The international military in Afghanistan denied reports on Sunday that an investigation into an air strike that killed scores in the north of the country had found it was ordered in breach of NATO rules.
ISAF spokesman General Eric Tremblay said NATO investigators were "on the ground" in northern Kunduz province
where the bombing took place on Friday, but had not yet reported any findings.
Nor had ISAF come up with a definitive death toll, he said. Local officials told AFP on Sunday that a total of 56
people died in the area near the Tajik border early Friday morning -- 54 in the air strike and two, a father and son, who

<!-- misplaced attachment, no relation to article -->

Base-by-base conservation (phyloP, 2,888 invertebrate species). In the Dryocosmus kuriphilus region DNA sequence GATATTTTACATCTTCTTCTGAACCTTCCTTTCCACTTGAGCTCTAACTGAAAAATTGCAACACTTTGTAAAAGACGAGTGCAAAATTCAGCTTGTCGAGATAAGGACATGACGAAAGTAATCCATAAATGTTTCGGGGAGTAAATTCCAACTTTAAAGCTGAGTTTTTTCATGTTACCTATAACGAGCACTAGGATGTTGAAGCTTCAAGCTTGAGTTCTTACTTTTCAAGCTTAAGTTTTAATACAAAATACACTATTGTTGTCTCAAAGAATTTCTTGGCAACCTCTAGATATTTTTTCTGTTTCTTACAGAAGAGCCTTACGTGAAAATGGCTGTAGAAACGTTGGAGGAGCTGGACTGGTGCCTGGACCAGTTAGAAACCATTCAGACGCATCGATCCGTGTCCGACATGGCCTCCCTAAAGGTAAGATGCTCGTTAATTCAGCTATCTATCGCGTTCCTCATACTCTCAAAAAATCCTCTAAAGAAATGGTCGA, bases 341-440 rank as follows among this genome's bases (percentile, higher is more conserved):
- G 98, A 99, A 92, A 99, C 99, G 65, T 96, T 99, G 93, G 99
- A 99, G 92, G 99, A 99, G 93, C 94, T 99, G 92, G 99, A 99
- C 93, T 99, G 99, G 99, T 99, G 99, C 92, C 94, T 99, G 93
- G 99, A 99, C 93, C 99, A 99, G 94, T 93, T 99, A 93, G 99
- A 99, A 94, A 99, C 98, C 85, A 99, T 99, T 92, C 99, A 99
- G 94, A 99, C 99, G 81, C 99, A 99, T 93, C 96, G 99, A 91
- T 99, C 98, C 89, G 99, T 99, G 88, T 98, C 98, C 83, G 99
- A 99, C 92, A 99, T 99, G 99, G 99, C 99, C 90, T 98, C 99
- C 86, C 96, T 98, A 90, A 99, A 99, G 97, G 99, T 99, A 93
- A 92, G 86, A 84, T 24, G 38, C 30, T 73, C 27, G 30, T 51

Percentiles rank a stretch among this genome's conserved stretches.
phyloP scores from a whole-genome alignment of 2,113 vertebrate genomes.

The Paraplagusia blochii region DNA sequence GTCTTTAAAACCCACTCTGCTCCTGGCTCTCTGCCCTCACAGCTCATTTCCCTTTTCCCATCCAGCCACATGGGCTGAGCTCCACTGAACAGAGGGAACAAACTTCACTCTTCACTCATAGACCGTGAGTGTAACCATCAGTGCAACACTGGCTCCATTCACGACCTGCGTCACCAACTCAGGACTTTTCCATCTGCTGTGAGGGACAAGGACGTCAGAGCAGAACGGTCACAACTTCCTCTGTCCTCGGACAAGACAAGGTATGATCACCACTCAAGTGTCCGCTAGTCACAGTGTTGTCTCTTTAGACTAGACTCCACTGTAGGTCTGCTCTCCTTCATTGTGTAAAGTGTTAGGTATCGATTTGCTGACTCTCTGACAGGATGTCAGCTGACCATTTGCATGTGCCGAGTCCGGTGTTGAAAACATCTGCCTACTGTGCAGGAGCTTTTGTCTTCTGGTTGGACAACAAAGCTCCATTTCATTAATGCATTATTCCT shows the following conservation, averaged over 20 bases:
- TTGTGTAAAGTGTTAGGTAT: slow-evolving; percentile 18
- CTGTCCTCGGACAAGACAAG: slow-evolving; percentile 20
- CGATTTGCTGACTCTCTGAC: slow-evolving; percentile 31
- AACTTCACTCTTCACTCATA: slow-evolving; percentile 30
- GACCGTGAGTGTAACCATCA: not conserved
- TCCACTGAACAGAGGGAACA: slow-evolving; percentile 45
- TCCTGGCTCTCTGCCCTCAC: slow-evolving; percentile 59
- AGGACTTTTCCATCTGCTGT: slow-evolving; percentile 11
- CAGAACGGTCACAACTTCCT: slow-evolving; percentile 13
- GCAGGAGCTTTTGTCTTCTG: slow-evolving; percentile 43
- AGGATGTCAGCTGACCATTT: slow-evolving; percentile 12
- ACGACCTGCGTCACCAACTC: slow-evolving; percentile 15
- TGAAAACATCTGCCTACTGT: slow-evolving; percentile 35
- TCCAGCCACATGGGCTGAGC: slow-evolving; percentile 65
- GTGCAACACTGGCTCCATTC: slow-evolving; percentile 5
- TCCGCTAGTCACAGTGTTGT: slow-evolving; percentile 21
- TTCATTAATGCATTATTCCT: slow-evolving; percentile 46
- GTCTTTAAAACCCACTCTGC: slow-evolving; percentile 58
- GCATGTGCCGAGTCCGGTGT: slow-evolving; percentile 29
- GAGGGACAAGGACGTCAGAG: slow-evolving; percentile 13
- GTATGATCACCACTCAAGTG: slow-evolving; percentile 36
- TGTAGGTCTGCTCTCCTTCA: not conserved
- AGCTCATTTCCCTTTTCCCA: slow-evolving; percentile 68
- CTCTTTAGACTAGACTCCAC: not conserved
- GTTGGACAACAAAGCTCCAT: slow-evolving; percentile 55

were killed earlier by insurgents.
Tremblay said NATO investigators were in Kunduz to "talk to the patients, talk to the villagers, to local authorities, get some information," before reporting their findings.
The Washington Post newspaper earlier said the German commander who ordered the air strike had possibly been in
breach of NATO rules as he based the call on just one intelligence source.
The newspaper said a NATO fact-finding team estimated that about 125 people were killed in the bombing near the city of Kunduz, at least two dozen of whom -- but perhaps many more -- were not insurgents.